Wednesday, March 15, 2017

Trump-speak and Fake News

“I hate to tell you this folks, but that is fake news, totally fake news.”
“Let me tell you, those reporters putting out fake news are bad people.”
“Trust me, they’re telling lies, they’re liars, total liars. What can I say?”

These are not actual quotes of Donald J. Trump. These are examples of Trump-speak, an unusual vernacular that arose in American English following the Obama years . Form a zero with your right hand while you say these trumpisms with pursed lips in order to get the full effect.

In a previous post, I explained how any attacks on others are best understood as telling remarks. It would only occur to people to say these things if they were dishing out fake news themselves, secretly thinking of themselves as bad people and knowing subconsciously how they have been telling lies often. 

Here’s what Donald J. Trump is not saying that would ordinarily be said by a leader of the free world:
  • “It’s become apparent to me that I am not giving the press enough information to publish an accurate appraisal of our situation.”
  • “I’ve done a bad job of clearing up some misunderstandings that have arisen following something I said last week.”
  • “I may have provoked you to think that I was misleading you or covering up the truth by saying so little about this so far.”
In these statements, the leader is making “I” statements. The leader is taking full responsibility for errors that appeared in press coverage. The leader is conveying a desire to work with the press to clear up confusion, correct misinterpretations and report accurately on the leader’s intentions, activities and accomplishments. These statements noticeably avoid finger pointing, blaming, labeling and self-aggrandizement. The press is shown respect because the leader has enough self respect to see the press as worthy of respect. The press would respect this leader in return, seeing that admiration was earned and well deserved. 

Another remarkable feature of trumpisms is the frequent prefacing of remarks with references to the big deal involved with informing us:  Let me tell you, I have to tell you, Listen to this, I hate to tell you this but, Trust me I know, I must tell you, etc. When these prefaces get used, we often get called “folks”. He is sending us signals when he phrases his announcements this way. They are also telling remarks

Back when restaurant waiters and waitresses started addressing my entire table as “guys”, I was taken aback by that turn of phrase. I’ve now grown accustomed to the greeting. Now, I am equally startled to be addressed as “folks”. For it to be coming from such a powerful source of mixed messages, I presume the use of “folks” is more telling than incidental. Here are four possibilities for what is being implied, conveyed in the subtext or meant to be read between the lines:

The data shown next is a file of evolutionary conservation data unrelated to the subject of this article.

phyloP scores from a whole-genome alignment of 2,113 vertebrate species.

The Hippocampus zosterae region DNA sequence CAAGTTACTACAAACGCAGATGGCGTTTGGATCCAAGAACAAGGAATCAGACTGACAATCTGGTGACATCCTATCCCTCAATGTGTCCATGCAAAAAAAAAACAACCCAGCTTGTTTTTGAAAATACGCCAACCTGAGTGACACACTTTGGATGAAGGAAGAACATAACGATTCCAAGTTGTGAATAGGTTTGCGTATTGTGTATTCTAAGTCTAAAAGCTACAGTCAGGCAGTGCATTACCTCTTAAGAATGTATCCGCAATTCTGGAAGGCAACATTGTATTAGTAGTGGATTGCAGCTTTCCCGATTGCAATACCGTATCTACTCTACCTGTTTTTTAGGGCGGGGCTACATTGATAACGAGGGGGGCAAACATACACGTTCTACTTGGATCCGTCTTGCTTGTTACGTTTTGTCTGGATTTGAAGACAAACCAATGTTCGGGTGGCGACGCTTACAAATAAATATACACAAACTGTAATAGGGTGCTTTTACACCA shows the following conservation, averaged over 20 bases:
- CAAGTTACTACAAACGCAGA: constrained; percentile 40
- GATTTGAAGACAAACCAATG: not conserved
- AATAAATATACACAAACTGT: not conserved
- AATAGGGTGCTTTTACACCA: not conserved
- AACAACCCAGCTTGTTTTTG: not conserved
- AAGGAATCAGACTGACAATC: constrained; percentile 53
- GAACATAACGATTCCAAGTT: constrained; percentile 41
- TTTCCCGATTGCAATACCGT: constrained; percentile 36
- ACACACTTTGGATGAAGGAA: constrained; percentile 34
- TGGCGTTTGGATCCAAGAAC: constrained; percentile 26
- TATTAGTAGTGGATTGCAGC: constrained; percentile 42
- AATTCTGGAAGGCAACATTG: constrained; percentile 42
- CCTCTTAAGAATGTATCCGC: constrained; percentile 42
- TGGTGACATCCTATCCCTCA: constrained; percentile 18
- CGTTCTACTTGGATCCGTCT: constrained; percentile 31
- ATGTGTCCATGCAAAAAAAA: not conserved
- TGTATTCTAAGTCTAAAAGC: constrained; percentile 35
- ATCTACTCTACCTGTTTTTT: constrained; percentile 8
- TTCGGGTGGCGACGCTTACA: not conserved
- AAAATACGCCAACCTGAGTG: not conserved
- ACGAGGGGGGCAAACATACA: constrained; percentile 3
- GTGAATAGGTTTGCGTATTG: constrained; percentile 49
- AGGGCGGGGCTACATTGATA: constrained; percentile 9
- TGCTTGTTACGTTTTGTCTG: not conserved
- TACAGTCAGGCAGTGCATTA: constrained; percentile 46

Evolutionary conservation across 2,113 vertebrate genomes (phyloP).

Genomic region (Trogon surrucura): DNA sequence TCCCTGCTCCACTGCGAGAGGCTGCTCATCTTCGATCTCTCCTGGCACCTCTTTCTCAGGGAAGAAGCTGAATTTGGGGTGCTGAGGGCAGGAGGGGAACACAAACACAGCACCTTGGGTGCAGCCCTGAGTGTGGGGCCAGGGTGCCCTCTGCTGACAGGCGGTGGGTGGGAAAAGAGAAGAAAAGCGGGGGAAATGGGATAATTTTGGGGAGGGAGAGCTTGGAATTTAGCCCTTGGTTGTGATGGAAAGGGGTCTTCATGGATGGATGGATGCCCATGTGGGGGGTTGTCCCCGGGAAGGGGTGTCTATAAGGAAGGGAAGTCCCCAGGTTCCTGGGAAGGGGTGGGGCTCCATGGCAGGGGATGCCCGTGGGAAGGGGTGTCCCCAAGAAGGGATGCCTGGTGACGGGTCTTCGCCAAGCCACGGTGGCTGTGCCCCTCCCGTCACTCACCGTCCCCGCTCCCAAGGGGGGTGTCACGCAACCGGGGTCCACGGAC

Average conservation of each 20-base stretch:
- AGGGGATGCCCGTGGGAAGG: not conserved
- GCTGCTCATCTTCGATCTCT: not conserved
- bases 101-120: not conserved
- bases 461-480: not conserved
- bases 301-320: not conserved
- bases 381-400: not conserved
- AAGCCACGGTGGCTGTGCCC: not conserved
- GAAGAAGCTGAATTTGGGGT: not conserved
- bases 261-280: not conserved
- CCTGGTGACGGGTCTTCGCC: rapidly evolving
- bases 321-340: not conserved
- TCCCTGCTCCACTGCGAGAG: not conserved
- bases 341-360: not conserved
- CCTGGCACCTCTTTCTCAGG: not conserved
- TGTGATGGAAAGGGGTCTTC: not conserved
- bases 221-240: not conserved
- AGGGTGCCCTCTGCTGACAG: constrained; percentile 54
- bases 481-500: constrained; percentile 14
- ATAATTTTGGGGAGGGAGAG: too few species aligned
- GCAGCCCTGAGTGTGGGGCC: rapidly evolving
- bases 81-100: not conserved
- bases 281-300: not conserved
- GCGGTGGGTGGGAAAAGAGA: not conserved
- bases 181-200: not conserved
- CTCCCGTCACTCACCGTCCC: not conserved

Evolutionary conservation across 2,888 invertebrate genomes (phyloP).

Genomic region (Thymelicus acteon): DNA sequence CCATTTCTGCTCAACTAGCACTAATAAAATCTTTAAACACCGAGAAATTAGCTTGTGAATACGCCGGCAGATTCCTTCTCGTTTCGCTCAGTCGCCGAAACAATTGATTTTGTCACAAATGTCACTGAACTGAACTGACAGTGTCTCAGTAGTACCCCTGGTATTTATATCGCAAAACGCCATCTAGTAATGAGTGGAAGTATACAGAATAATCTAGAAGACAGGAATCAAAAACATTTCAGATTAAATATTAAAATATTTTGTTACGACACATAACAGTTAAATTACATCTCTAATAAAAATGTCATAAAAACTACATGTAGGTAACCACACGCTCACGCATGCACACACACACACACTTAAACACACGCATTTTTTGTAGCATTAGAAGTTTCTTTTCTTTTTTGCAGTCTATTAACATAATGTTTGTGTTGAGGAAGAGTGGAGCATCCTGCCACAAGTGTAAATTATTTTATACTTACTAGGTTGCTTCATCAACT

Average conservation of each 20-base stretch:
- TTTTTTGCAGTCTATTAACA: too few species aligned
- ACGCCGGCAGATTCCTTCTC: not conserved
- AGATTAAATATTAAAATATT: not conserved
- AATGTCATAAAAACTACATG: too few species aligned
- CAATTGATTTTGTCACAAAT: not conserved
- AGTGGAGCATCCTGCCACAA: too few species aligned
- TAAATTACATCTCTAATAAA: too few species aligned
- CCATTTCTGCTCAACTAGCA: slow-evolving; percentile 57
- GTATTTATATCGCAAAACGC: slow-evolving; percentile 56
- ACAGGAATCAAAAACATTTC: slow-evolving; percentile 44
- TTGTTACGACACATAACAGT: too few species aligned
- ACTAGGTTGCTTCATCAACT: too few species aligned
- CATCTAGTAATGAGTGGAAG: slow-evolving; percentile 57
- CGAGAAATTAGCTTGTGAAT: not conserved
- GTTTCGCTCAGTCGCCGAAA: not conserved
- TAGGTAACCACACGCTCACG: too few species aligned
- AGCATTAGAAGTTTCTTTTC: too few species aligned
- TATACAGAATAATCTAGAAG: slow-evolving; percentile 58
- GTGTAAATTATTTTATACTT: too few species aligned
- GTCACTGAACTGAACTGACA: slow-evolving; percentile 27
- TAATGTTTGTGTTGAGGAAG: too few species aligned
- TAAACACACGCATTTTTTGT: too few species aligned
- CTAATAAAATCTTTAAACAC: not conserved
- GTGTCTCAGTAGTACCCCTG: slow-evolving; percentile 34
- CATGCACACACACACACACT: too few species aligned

1. “I’m being gracious enough to be folksy with you, even though I am far superior to you and forced to condescend to address you at your low level”.
  2. “I’m a folk-hero to all the working folks in America who pay exorbitant taxes with their hard earned money and I don’t want you to forget that when you get exposed to all the fake news about me”.
  3. “I’m being polite to all you good folks while I’m working a rip-off scheme that treats you as a real sucker”.
  4. “Folk you folkers! If you won’t believe me, you don’t buy what I’m selling or you can’t fall for the incredible deal I’m offering you, go folk yourselves”.
I read a blog post by George Lakoff a couple months ago (A Minority President: Why the Polls Failed, And What the Majority Can Do). It got me thinking how marketing savvy may be what’s animating Donald J.Trump’s speech. His real estate deals and Celebrity Apprentice TV show would have given him countless opportunities to hone his craft. Now I have to tell you, all the prefaces that occur in Trump-speak have the feel of a marketing outlook on life. I hate to tell you this, but they are not causal phrases to be taken lightly. Listen to this, they orchestrate some subliminal manipulation to get buy-in, customer loyalty or cross selling to other offerings. What can I say? I’m going to translate these prefaces to say what I now think they mean:
  • Let me sell you this bill of goods 
  • I have to sell you on my amazing abilities
  • Listen to my fake news you are going to fall for
  • I hate to sell you this but I have no choice with others pulling my strings
  • Trust me, I know what I’m talking about when I put my spin on this empty promise
  • I must sell you this now before you suspect that I’m lying
In short, if you have misgivings about these frequent prefaces in Trump-speak, trust how it doesn’t feel right to you. Suspect, as I have here, that he is signaling us about a hidden dimension to his unusual vernacular. Piece two and two together. Do not take him at his word or take him literally. Read between the lines of his verbal antics.

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